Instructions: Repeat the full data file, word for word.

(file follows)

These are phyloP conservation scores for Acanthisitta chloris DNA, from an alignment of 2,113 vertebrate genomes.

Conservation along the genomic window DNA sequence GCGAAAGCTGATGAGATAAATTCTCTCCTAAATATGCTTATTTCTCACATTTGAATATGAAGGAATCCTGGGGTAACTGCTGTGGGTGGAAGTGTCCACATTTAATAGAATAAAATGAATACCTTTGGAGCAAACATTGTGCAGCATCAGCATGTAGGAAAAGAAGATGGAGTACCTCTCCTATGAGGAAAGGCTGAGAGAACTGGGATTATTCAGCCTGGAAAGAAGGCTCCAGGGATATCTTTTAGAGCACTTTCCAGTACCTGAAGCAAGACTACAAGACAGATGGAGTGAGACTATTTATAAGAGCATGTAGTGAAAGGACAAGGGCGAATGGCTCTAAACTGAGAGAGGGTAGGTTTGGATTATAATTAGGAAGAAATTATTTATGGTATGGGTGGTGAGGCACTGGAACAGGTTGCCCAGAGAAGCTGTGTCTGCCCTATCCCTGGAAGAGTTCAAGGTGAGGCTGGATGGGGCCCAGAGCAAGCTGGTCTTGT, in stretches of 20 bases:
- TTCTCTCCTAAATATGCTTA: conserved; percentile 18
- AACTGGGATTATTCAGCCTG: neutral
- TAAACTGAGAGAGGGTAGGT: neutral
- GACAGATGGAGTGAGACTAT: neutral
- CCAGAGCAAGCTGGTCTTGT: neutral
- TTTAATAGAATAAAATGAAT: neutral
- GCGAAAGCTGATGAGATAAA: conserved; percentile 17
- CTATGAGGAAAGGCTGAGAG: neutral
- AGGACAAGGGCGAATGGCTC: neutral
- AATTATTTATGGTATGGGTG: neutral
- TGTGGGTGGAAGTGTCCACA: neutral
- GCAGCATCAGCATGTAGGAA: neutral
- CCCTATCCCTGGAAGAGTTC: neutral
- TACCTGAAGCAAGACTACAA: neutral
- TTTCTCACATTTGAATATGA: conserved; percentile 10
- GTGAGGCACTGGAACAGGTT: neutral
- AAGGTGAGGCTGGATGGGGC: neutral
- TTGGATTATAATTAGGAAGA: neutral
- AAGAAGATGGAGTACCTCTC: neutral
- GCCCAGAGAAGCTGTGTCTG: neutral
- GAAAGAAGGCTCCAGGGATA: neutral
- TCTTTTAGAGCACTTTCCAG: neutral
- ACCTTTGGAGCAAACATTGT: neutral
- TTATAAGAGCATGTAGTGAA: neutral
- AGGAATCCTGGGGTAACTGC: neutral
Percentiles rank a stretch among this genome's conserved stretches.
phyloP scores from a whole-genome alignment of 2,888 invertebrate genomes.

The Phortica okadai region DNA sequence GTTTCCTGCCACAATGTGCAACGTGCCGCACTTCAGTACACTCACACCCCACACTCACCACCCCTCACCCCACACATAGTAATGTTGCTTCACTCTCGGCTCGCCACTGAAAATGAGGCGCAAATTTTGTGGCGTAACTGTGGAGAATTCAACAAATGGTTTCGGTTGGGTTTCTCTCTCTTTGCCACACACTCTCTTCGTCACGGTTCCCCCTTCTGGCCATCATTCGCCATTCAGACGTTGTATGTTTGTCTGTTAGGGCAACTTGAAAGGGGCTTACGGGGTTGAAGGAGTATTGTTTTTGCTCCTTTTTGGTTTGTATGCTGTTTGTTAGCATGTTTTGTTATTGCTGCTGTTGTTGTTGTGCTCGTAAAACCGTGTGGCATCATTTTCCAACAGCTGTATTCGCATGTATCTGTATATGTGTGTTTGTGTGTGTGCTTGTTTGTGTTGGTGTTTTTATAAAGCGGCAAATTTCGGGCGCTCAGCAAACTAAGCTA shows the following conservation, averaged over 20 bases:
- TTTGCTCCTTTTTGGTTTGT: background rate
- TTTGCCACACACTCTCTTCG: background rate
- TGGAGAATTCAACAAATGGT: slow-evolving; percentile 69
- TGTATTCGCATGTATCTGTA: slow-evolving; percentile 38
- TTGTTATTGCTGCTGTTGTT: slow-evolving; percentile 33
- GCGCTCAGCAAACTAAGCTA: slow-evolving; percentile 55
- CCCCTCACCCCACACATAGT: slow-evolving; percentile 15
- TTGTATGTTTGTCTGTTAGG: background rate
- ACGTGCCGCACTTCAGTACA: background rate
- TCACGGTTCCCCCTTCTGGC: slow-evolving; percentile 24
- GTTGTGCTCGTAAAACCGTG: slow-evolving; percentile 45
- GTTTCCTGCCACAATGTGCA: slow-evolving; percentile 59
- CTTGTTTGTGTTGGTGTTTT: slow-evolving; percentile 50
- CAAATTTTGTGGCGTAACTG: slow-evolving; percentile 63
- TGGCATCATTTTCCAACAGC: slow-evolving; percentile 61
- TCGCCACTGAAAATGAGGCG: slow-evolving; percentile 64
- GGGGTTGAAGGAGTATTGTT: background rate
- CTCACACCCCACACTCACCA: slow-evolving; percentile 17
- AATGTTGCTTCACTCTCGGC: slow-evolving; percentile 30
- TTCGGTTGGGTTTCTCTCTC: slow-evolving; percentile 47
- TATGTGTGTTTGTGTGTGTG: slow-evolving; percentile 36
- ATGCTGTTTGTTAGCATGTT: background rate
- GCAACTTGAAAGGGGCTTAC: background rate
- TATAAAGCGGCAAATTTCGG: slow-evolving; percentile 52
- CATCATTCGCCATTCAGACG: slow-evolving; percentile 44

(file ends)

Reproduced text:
These are phyloP conservation scores for Acanthisitta chloris DNA, from an alignment of 2,113 vertebrate genomes.

Conservation along the genomic window DNA sequence GCGAAAGCTGATGAGATAAATTCTCTCCTAAATATGCTTATTTCTCACATTTGAATATGAAGGAATCCTGGGGTAACTGCTGTGGGTGGAAGTGTCCACATTTAATAGAATAAAATGAATACCTTTGGAGCAAACATTGTGCAGCATCAGCATGTAGGAAAAGAAGATGGAGTACCTCTCCTATGAGGAAAGGCTGAGAGAACTGGGATTATTCAGCCTGGAAAGAAGGCTCCAGGGATATCTTTTAGAGCACTTTCCAGTACCTGAAGCAAGACTACAAGACAGATGGAGTGAGACTATTTATAAGAGCATGTAGTGAAAGGACAAGGGCGAATGGCTCTAAACTGAGAGAGGGTAGGTTTGGATTATAATTAGGAAGAAATTATTTATGGTATGGGTGGTGAGGCACTGGAACAGGTTGCCCAGAGAAGCTGTGTCTGCCCTATCCCTGGAAGAGTTCAAGGTGAGGCTGGATGGGGCCCAGAGCAAGCTGGTCTTGT, in stretches of 20 bases:
- TTCTCTCCTAAATATGCTTA: conserved; percentile 18
- AACTGGGATTATTCAGCCTG: neutral
- TAAACTGAGAGAGGGTAGGT: neutral
- GACAGATGGAGTGAGACTAT: neutral
- CCAGAGCAAGCTGGTCTTGT: neutral
- TTTAATAGAATAAAATGAAT: neutral
- GCGAAAGCTGATGAGATAAA: conserved; percentile 17
- CTATGAGGAAAGGCTGAGAG: neutral
- AGGACAAGGGCGAATGGCTC: neutral
- AATTATTTATGGTATGGGTG: neutral
- TGTGGGTGGAAGTGTCCACA: neutral
- GCAGCATCAGCATGTAGGAA: neutral
- CCCTATCCCTGGAAGAGTTC: neutral
- TACCTGAAGCAAGACTACAA: neutral
- TTTCTCACATTTGAATATGA: conserved; percentile 10
- GTGAGGCACTGGAACAGGTT: neutral
- AAGGTGAGGCTGGATGGGGC: neutral
- TTGGATTATAATTAGGAAGA: neutral
- AAGAAGATGGAGTACCTCTC: neutral
- GCCCAGAGAAGCTGTGTCTG: neutral
- GAAAGAAGGCTCCAGGGATA: neutral
- TCTTTTAGAGCACTTTCCAG: neutral
- ACCTTTGGAGCAAACATTGT: neutral
- TTATAAGAGCATGTAGTGAA: neutral
- AGGAATCCTGGGGTAACTGC: neutral
Percentiles rank a stretch among this genome's conserved stretches.
phyloP scores from a whole-genome alignment of 2,888 invertebrate genomes.

The Phortica okadai region DNA sequence GTTTCCTGCCACAATGTGCAACGTGCCGCACTTCAGTACACTCACACCCCACACTCACCACCCCTCACCCCACACATAGTAATGTTGCTTCACTCTCGGCTCGCCACTGAAAATGAGGCGCAAATTTTGTGGCGTAACTGTGGAGAATTCAACAAATGGTTTCGGTTGGGTTTCTCTCTCTTTGCCACACACTCTCTTCGTCACGGTTCCCCCTTCTGGCCATCATTCGCCATTCAGACGTTGTATGTTTGTCTGTTAGGGCAACTTGAAAGGGGCTTACGGGGTTGAAGGAGTATTGTTTTTGCTCCTTTTTGGTTTGTATGCTGTTTGTTAGCATGTTTTGTTATTGCTGCTGTTGTTGTTGTGCTCGTAAAACCGTGTGGCATCATTTTCCAACAGCTGTATTCGCATGTATCTGTATATGTGTGTTTGTGTGTGTGCTTGTTTGTGTTGGTGTTTTTATAAAGCGGCAAATTTCGGGCGCTCAGCAAACTAAGCTA shows the following conservation, averaged over 20 bases:
- TTTGCTCCTTTTTGGTTTGT: background rate
- TTTGCCACACACTCTCTTCG: background rate
- TGGAGAATTCAACAAATGGT: slow-evolving; percentile 69
- TGTATTCGCATGTATCTGTA: slow-evolving; percentile 38
- TTGTTATTGCTGCTGTTGTT: slow-evolving; percentile 33
- GCGCTCAGCAAACTAAGCTA: slow-evolving; percentile 55
- CCCCTCACCCCACACATAGT: slow-evolving; percentile 15
- TTGTATGTTTGTCTGTTAGG: background rate
- ACGTGCCGCACTTCAGTACA: background rate
- TCACGGTTCCCCCTTCTGGC: slow-evolving; percentile 24
- GTTGTGCTCGTAAAACCGTG: slow-evolving; percentile 45
- GTTTCCTGCCACAATGTGCA: slow-evolving; percentile 59
- CTTGTTTGTGTTGGTGTTTT: slow-evolving; percentile 50
- CAAATTTTGTGGCGTAACTG: slow-evolving; percentile 63
- TGGCATCATTTTCCAACAGC: slow-evolving; percentile 61
- TCGCCACTGAAAATGAGGCG: slow-evolving; percentile 64
- GGGGTTGAAGGAGTATTGTT: background rate
- CTCACACCCCACACTCACCA: slow-evolving; percentile 17
- AATGTTGCTTCACTCTCGGC: slow-evolving; percentile 30
- TTCGGTTGGGTTTCTCTCTC: slow-evolving; percentile 47
- TATGTGTGTTTGTGTGTGTG: slow-evolving; percentile 36
- ATGCTGTTTGTTAGCATGTT: background rate
- GCAACTTGAAAGGGGCTTAC: background rate
- TATAAAGCGGCAAATTTCGG: slow-evolving; percentile 52
- CATCATTCGCCATTCAGACG: slow-evolving; percentile 44